By David Coleman
The recent outrage expressed by white males and females over intrusive airport pat-downs may have an upside. At least at the nation’s airports, non-minority airline passengers who seek to board an airplane are being sensitized to the indignities that are a routine part of the lives of some men of color who merely walk or drive down a street.
For reasons purportedly related to public safety, African-American, Hispanic and Asian males are disproportionately stopped and frisked by law enforcement officers on American streets and highways. Recent news stories have focused on the creation of a database from the 600,000 police detentions in New York each year. As the New York Times has reported from analysis of the data, frisks or pat-down searches occur in almost 60 percent of the stops and at a rate that is disproportionately higher for minorities. The rate of frisks for blacks and Latinos in New York is nine times that of whites who are stopped.
Although the creation of a database from the stops has fueled debate, the stop-and-frisk is not just a New York Police Department tactic or even an urban phenomenon. Police detentions and the concurrent clothing frisks are just as prevalent in other cities, suburbs and rural areas as in New York City.
Putting the “Frisk” in “Stop and Frisk”
In a seminal 1967 decision, Terry v. Ohio, the United States Supreme Court decided that a brief detention (seizure) of a citizen is constitutionally permissible. Fourth Amendment protections do not preclude police from stopping citizens in their tracks to ask questions or conduct a brief investigation to dispel suspicion about the activity of the person stopped.
The “stop”—legally and technically speaking—is a forcibly ordered interruption of the movement of a citizen to permit police questioning. But police seldom confine the stop to just asking questions. The stop or detention is followed by a frisk that has two motivating purposes: (1) the possibility that the detained person may have a hidden weapon that could be used against the officer and (2) the possibility that the person’s clothing contains illegal drugs possessed for personal use or sale. Terry, of course, approved frisks only for the first purpose. For police fighting the three-decade-long war on drugs, the second purpose piggybacks quite nicely on the first.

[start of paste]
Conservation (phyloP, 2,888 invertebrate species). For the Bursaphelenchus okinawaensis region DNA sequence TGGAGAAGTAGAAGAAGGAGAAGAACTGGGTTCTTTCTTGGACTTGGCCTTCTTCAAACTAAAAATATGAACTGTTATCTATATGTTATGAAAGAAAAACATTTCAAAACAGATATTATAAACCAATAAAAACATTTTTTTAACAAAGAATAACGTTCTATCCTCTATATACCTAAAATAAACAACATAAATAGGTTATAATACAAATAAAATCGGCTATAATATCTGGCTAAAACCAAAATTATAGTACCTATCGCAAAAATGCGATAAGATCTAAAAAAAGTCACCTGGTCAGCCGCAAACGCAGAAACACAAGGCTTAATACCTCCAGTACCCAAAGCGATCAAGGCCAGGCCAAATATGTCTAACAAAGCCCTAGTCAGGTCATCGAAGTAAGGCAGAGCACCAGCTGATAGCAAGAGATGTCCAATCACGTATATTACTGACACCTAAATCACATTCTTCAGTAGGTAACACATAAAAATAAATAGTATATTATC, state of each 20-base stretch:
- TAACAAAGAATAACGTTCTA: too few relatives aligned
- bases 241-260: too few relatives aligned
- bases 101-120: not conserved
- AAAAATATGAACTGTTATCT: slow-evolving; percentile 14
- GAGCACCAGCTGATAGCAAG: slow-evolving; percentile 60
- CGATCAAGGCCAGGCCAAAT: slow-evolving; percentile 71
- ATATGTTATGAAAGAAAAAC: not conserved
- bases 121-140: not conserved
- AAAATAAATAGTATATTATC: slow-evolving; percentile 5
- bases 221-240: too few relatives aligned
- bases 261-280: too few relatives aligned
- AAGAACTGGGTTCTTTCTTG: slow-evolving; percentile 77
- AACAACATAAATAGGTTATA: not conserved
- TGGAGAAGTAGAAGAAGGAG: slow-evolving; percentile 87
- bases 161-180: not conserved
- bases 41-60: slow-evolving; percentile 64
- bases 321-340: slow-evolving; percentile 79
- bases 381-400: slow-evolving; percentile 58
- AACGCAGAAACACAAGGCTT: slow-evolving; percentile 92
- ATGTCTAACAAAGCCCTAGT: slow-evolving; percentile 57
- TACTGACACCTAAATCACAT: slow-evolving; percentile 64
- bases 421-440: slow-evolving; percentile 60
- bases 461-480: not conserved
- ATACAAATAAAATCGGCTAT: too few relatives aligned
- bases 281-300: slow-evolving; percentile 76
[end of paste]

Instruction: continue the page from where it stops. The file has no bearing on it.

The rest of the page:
To investigate these two possibilities, people who are stopped are subjected to an exterior patting of the upper body clothing over the chest and under the arms as well as a sweep of the hands up and down the legs including the upper thigh and hip area—the same procedures that are used in Transportation Security Administration pat-downs. Police officers who detain individuals on the street search at least as intrusively as do TSA agents conducting airport passenger pat-downs. In fact —and this is not well known outside the population of impacted subjects and the police—police officers may conduct a tactile or visual search of the undergarments of men and women because of their training that small, packaged quantities of drugs may be hidden in the undergarments of users and street sellers.
As white male air travelers take up the cause of YouTube hero John “Don’t Touch My Junk” Tyner, a snicker of schadenfreude may be shared among working class and lower class men of color. They may well wonder why the revelation that pat-downs are a degrading imposition of power by government agents has taken such a long time to emerge.
White males reflecting on the comparison might think that their indignity in the fluorescent glow of an airport concourse is worse than a body inspection on a dark city street. But that conclusion is naive. Imagine if the TSA agent were conducting the pat-down on a street corner or in an alley, and another TSA agent was stationed next to a patrol car with his hand gripping a service revolver or a shotgun. The isolated circumstances—out of the view of witnesses and marked by palpable apprehension from the assertion of power by police officers who suspect a crime may be afoot—make the situations difficult to equate.
TSA passenger pat-downs have spawned overdue questions about the need for such humiliating intrusions on the personhood of so many to secure an assumed, but unsubstantiated, additional measure of safety. Many, from libertarians such as Ron Paul to tea party darling Glenn Beck, are saying they don’t think the pat-downs are needed.
Where were these defenders of privacy when the subjects of the intrusive searches were not from the white male cohort of society?
Will the Courts Take Frisks More Seriously Now?
Should the frisk be so commonly used? In legal theory the answer is “no.” Although the Terry decision authorized brief detentions for questioning, it placed limits on the authority to frisk someone detained: A frisk is supposed to occur only when there are articulable suspicions of a weapon. A frisk cannot be based on a hunch and it certainly cannot be a standard, routine practice. In the real world, however, neither the police nor the judges who are constitutionally charged with enforcing adherence follow those rules.